I found your numbers too high for generic NPCs - not unbelievable, or unrealistic, just to high for lambda mage.
By setting the standard that way, it create an environment where the PCs magi will struggle to shine. Of course, it depends on the Saga you want to run, but I would rather lower the standards, assuming NPCs rarely make optimal choices, get sidetracked easily, mundane issues going into their path of glory, delaying their moment of greatness.

By lowering the barrier, you have a broader distribution in each category. The other advantages is that you can have "pretenders", mage who have a title, but if challenged, cannot really delivered the goods. It has more story potential. It leads to interesting situations where confronted to a "Master", the PCs are wondering if they can best him, or will they be easily overwhelmed ?
Trying to have a bit (just a bit) of the feeling from the Wizards of the Discworld: mostly full of themselves, but once in a while, able to display some true expertise.

If you're going classical seasons, Spring is immediate post-Apprenticeship. Summer is somewhere between 15 and 30 years post-Gauntlet, when a magus becomes a (qualified) master: good enough to teach an Apprentice, but also with a few decent arts scores in their areas of speciality. The Rhine Tribunal requires Masters to actually produce a 5th magnitude masterwork, or a collection of lesser work, to be recognised, so that gives a ballpark: lab total of >38 in their favoured area (which means ~28 levels of arts, less if they have a focus, a stronger aura or more magic theory. A 15 and a 13 works, or you can specialise more).

I think there's another level - a senior master - where a magus has ~25 in their core arts, and a bunch of 10s to back it up. I don't have a good age bracket for this though.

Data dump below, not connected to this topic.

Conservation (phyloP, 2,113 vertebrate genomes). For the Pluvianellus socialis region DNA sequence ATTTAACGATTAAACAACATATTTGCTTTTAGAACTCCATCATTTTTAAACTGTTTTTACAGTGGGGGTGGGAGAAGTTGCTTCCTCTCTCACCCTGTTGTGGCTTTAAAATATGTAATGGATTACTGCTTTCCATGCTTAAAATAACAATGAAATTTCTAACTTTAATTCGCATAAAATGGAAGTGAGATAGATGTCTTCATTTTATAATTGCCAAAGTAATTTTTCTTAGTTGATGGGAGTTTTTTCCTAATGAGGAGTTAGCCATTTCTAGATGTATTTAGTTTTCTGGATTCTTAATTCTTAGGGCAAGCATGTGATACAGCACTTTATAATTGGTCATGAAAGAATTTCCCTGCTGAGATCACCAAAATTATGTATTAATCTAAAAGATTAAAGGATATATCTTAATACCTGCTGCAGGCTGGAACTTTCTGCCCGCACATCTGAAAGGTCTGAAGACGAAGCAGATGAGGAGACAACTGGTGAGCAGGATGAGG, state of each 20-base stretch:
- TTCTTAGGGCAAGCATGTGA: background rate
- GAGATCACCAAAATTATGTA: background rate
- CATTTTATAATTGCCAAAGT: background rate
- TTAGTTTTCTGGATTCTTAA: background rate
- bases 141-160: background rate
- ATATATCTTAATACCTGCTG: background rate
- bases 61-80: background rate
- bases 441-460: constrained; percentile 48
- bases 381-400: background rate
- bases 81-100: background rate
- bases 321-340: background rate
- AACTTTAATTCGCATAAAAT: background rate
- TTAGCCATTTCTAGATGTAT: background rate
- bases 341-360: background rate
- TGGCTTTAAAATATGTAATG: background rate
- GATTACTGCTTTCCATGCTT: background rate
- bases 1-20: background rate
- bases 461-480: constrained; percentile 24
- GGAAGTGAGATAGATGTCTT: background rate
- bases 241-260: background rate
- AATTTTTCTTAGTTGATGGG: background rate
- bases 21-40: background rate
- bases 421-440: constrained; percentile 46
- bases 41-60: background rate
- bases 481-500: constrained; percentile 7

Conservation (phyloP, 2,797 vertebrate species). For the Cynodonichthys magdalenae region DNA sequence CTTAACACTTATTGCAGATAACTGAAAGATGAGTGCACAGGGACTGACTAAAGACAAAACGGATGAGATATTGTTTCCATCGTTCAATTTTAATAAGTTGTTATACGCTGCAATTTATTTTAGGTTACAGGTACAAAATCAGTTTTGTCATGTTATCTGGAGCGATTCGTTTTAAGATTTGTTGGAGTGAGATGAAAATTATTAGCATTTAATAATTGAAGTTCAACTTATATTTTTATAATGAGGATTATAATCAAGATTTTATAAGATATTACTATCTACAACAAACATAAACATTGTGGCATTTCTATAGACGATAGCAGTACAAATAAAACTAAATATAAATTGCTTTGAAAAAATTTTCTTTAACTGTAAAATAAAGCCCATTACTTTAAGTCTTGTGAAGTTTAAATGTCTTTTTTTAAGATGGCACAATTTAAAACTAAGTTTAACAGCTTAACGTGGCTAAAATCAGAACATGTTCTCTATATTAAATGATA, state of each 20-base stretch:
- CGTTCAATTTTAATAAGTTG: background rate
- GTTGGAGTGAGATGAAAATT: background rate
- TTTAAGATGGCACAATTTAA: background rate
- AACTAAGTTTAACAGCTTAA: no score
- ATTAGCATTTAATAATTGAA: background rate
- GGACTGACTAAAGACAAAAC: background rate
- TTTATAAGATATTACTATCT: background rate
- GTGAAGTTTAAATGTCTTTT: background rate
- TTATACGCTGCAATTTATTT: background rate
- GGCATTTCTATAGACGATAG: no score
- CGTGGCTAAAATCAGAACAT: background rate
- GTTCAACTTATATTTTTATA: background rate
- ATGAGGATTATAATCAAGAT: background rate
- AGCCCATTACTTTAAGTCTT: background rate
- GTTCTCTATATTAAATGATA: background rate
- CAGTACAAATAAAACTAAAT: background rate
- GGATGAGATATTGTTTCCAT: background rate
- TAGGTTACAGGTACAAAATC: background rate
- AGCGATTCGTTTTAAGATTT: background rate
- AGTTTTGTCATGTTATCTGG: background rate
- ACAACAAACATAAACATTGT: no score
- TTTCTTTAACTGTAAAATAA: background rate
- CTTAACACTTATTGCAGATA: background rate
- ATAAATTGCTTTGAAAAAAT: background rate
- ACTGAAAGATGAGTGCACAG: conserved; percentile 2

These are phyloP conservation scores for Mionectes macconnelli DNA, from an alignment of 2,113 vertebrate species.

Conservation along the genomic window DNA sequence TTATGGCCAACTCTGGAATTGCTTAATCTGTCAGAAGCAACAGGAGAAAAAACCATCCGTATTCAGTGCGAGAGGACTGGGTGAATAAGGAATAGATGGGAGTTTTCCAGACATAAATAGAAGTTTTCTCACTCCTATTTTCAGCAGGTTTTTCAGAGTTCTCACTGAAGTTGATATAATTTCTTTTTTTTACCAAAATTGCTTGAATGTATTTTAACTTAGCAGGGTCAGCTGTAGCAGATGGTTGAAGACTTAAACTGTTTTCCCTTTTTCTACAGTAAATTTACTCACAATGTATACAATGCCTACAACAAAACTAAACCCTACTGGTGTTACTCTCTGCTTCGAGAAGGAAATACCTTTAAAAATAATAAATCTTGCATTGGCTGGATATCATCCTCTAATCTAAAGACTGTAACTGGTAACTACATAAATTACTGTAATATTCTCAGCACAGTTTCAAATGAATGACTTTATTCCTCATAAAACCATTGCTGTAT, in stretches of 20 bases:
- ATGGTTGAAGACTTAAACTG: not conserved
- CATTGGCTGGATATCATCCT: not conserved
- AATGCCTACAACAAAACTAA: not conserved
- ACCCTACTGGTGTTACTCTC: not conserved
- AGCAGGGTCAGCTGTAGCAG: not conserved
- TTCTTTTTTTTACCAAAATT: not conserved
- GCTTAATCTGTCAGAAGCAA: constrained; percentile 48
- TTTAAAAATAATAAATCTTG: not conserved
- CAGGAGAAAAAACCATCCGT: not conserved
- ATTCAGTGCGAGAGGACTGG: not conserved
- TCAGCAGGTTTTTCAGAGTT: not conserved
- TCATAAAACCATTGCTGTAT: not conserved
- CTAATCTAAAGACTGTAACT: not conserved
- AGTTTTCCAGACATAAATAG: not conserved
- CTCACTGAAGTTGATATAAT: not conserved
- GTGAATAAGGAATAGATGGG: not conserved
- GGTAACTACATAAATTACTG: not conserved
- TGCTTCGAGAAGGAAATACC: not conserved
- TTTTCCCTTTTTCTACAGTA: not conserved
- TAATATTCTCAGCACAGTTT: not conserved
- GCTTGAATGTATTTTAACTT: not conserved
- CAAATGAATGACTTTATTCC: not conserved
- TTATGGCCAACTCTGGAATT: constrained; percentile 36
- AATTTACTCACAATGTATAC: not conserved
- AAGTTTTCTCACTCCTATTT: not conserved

Then there's the people with 30 - 40 in their core art, the ones who are true experts (and possible archmagi).

And on the gripping hand: the real question with quality of texts is how common Great Com or Good Teacher is.

Hey Chad,

As others have noted, it's very difficult to really find a good baseline. Because there's so much flexibility in the system, magi can be anything from super-specialized to broad generalists, or even magi who simply raised their Arts high enough to live comfortably for two centuries, so stopped.

However, the book Magi of Hermes was written with some assumptions about how much XP characters would get every year, and those magi are developed at multiple age points. So it's the best sample you have. I would look to that book. You'll have to do some math, averaging Arts scores among all of them for their various age categories. That would get you up to about Gauntlet + 45 years. Most of them don't go further than that.

I would caution against applying the seasonal framework to magi. You can do it; it's a compelling metaphor and so, like all good metaphors, we have a tendency to try to apply it to everything. But I would do the math first, figure out what the magi look like at their various ages, and then look at the data and ask yourself, "How are these characters developing?" Rather than starting out with a framework, to which we are naturally inclined to bend the results.